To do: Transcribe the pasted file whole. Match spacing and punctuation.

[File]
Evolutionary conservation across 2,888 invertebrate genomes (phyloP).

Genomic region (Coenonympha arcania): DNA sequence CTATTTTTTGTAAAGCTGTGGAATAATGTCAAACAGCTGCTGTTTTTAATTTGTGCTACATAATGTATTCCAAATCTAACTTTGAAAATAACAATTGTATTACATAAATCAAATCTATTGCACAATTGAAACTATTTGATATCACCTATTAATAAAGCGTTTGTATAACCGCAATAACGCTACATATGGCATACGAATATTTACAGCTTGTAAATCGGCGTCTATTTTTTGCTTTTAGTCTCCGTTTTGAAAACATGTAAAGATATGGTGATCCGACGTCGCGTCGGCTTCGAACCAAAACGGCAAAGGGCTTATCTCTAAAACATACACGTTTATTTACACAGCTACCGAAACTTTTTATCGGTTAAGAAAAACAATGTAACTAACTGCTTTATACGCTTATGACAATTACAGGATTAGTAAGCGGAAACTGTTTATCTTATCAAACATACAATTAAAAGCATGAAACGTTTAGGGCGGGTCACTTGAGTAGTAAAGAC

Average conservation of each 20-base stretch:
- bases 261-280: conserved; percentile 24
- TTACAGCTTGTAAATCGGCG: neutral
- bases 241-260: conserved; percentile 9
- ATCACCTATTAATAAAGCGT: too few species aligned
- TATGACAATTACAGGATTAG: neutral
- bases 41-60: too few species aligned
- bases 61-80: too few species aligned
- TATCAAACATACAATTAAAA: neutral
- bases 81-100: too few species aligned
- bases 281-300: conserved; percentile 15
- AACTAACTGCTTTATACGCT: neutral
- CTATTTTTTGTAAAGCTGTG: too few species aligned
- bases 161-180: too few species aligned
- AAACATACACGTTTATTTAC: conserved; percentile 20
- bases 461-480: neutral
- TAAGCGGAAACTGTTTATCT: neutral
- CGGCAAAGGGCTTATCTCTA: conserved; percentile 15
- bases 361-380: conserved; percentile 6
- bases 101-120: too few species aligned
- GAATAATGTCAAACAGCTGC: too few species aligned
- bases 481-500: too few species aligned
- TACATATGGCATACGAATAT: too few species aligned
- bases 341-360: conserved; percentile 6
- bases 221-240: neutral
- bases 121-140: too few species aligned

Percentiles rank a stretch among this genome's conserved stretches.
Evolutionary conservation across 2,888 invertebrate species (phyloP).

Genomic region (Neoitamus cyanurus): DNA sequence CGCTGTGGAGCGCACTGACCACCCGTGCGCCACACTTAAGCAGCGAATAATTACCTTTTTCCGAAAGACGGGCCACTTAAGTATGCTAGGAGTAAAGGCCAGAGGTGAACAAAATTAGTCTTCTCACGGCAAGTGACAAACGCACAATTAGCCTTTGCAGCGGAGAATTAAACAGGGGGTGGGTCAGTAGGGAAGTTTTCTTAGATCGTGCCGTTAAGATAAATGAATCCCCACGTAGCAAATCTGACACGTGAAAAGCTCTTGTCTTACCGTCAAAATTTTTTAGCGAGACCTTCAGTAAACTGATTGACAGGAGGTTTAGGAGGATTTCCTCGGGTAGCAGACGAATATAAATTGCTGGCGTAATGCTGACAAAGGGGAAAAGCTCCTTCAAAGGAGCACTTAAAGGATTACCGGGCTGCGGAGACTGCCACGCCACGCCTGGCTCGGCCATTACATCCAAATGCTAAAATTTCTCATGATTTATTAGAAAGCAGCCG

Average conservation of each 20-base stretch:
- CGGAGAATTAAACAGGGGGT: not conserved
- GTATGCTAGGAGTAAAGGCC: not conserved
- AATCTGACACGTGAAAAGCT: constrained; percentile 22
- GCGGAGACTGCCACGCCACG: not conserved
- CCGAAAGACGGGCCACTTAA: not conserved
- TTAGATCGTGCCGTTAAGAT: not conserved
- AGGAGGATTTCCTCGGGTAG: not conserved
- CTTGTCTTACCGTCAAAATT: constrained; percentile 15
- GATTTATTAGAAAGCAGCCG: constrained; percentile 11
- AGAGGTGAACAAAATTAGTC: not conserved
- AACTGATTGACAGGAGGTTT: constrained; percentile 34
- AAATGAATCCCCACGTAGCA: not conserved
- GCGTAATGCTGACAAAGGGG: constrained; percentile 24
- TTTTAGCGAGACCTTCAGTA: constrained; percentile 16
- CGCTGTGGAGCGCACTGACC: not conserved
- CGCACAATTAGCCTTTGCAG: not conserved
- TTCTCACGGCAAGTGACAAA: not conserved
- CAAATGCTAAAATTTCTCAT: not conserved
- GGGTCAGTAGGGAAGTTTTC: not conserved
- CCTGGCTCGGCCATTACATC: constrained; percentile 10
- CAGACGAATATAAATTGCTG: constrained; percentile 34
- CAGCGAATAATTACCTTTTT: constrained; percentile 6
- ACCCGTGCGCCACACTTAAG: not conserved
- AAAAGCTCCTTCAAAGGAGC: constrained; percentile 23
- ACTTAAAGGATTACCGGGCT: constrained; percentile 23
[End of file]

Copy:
Evolutionary conservation across 2,888 invertebrate genomes (phyloP).

Genomic region (Coenonympha arcania): DNA sequence CTATTTTTTGTAAAGCTGTGGAATAATGTCAAACAGCTGCTGTTTTTAATTTGTGCTACATAATGTATTCCAAATCTAACTTTGAAAATAACAATTGTATTACATAAATCAAATCTATTGCACAATTGAAACTATTTGATATCACCTATTAATAAAGCGTTTGTATAACCGCAATAACGCTACATATGGCATACGAATATTTACAGCTTGTAAATCGGCGTCTATTTTTTGCTTTTAGTCTCCGTTTTGAAAACATGTAAAGATATGGTGATCCGACGTCGCGTCGGCTTCGAACCAAAACGGCAAAGGGCTTATCTCTAAAACATACACGTTTATTTACACAGCTACCGAAACTTTTTATCGGTTAAGAAAAACAATGTAACTAACTGCTTTATACGCTTATGACAATTACAGGATTAGTAAGCGGAAACTGTTTATCTTATCAAACATACAATTAAAAGCATGAAACGTTTAGGGCGGGTCACTTGAGTAGTAAAGAC

Average conservation of each 20-base stretch:
- bases 261-280: conserved; percentile 24
- TTACAGCTTGTAAATCGGCG: neutral
- bases 241-260: conserved; percentile 9
- ATCACCTATTAATAAAGCGT: too few species aligned
- TATGACAATTACAGGATTAG: neutral
- bases 41-60: too few species aligned
- bases 61-80: too few species aligned
- TATCAAACATACAATTAAAA: neutral
- bases 81-100: too few species aligned
- bases 281-300: conserved; percentile 15
- AACTAACTGCTTTATACGCT: neutral
- CTATTTTTTGTAAAGCTGTG: too few species aligned
- bases 161-180: too few species aligned
- AAACATACACGTTTATTTAC: conserved; percentile 20
- bases 461-480: neutral
- TAAGCGGAAACTGTTTATCT: neutral
- CGGCAAAGGGCTTATCTCTA: conserved; percentile 15
- bases 361-380: conserved; percentile 6
- bases 101-120: too few species aligned
- GAATAATGTCAAACAGCTGC: too few species aligned
- bases 481-500: too few species aligned
- TACATATGGCATACGAATAT: too few species aligned
- bases 341-360: conserved; percentile 6
- bases 221-240: neutral
- bases 121-140: too few species aligned

Percentiles rank a stretch among this genome's conserved stretches.
Evolutionary conservation across 2,888 invertebrate species (phyloP).

Genomic region (Neoitamus cyanurus): DNA sequence CGCTGTGGAGCGCACTGACCACCCGTGCGCCACACTTAAGCAGCGAATAATTACCTTTTTCCGAAAGACGGGCCACTTAAGTATGCTAGGAGTAAAGGCCAGAGGTGAACAAAATTAGTCTTCTCACGGCAAGTGACAAACGCACAATTAGCCTTTGCAGCGGAGAATTAAACAGGGGGTGGGTCAGTAGGGAAGTTTTCTTAGATCGTGCCGTTAAGATAAATGAATCCCCACGTAGCAAATCTGACACGTGAAAAGCTCTTGTCTTACCGTCAAAATTTTTTAGCGAGACCTTCAGTAAACTGATTGACAGGAGGTTTAGGAGGATTTCCTCGGGTAGCAGACGAATATAAATTGCTGGCGTAATGCTGACAAAGGGGAAAAGCTCCTTCAAAGGAGCACTTAAAGGATTACCGGGCTGCGGAGACTGCCACGCCACGCCTGGCTCGGCCATTACATCCAAATGCTAAAATTTCTCATGATTTATTAGAAAGCAGCCG

Average conservation of each 20-base stretch:
- CGGAGAATTAAACAGGGGGT: not conserved
- GTATGCTAGGAGTAAAGGCC: not conserved
- AATCTGACACGTGAAAAGCT: constrained; percentile 22
- GCGGAGACTGCCACGCCACG: not conserved
- CCGAAAGACGGGCCACTTAA: not conserved
- TTAGATCGTGCCGTTAAGAT: not conserved
- AGGAGGATTTCCTCGGGTAG: not conserved
- CTTGTCTTACCGTCAAAATT: constrained; percentile 15
- GATTTATTAGAAAGCAGCCG: constrained; percentile 11
- AGAGGTGAACAAAATTAGTC: not conserved
- AACTGATTGACAGGAGGTTT: constrained; percentile 34
- AAATGAATCCCCACGTAGCA: not conserved
- GCGTAATGCTGACAAAGGGG: constrained; percentile 24
- TTTTAGCGAGACCTTCAGTA: constrained; percentile 16
- CGCTGTGGAGCGCACTGACC: not conserved
- CGCACAATTAGCCTTTGCAG: not conserved
- TTCTCACGGCAAGTGACAAA: not conserved
- CAAATGCTAAAATTTCTCAT: not conserved
- GGGTCAGTAGGGAAGTTTTC: not conserved
- CCTGGCTCGGCCATTACATC: constrained; percentile 10
- CAGACGAATATAAATTGCTG: constrained; percentile 34
- CAGCGAATAATTACCTTTTT: constrained; percentile 6
- ACCCGTGCGCCACACTTAAG: not conserved
- AAAAGCTCCTTCAAAGGAGC: constrained; percentile 23
- ACTTAAAGGATTACCGGGCT: constrained; percentile 23